Home Introduction Persons Geogr. Sources Events Mijn blog(Nederlands)
Religion Subjects Images Queries Links Contact Do not fly Iberia
This is a non-commercial site. Any revenues from Google ads are used to improve the site.

Custom Search
Quote of the day: Capito, though foully stained with avari
Notes
Display Latin text
Annals by Tacitus
Translated by Alfred John Church and William Jackson Brodribb
Book IV Chapter 41: Seianus' ambition. He wants Tiberius out of Rome[AD 25]
Next chapter
Return to index
Previous chapter
Sejanus, no longer thinking of his marriage but filled with a deeper alarm, rejoined by deprecating the whispers of suspicion, popular rumour and the gathering storm of odium. That he might not impair his influence by closing his doors on the throngs of his many visitors or strengthen the hands of accusers by admitting them, he made it his aim to induce Tiberius to live in some charming spot at a distance from Rome. In this he foresaw several advantages. Access to the emperor would be under his own control, and letters, for the most part being conveyed by soldiers, would pass through his hands. Caesar too, who was already in the decline of life, would soon, when enervated by retirement, more readily transfer to him the functions of empire; envy towards himself would be lessened when there was an end to his crowded levies and the reality of power would be increased by the removal of its empty show. So he began to declaim against the laborious life of the capital, the bustling crowds and streaming multitudes, while he praised repose and solitude, with their freedom from vexations and misunderstandings, and their special opportunities for the study of the highest questions.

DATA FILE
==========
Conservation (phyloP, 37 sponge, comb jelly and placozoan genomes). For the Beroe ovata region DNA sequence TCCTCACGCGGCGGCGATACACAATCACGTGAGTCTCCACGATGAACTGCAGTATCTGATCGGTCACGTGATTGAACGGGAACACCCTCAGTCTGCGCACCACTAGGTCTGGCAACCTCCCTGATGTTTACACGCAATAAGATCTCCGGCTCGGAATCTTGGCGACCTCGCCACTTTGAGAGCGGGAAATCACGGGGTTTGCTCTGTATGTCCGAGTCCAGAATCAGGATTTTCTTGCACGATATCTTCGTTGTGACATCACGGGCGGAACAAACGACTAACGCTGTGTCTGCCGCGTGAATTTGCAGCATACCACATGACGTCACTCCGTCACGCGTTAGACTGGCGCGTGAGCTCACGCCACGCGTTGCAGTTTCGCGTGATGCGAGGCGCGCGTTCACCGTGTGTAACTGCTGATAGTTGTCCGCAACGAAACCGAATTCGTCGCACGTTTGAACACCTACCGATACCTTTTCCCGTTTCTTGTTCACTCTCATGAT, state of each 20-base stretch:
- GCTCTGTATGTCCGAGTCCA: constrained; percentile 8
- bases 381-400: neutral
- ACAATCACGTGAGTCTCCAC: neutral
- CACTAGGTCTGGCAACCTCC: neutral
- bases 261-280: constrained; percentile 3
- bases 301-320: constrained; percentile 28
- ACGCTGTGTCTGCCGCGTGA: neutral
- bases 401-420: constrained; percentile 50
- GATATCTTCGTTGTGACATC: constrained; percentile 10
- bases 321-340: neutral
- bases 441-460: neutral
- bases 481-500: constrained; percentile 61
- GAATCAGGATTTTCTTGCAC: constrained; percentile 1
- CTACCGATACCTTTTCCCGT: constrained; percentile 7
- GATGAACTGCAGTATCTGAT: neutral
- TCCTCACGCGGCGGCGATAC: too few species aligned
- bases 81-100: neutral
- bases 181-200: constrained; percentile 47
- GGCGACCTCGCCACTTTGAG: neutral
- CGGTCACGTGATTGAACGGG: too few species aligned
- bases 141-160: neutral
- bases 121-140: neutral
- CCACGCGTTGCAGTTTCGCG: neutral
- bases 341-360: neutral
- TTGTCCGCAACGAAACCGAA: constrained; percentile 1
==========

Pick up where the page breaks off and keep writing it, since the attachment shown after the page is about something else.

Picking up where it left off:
Event: Seianus aspires to be emperor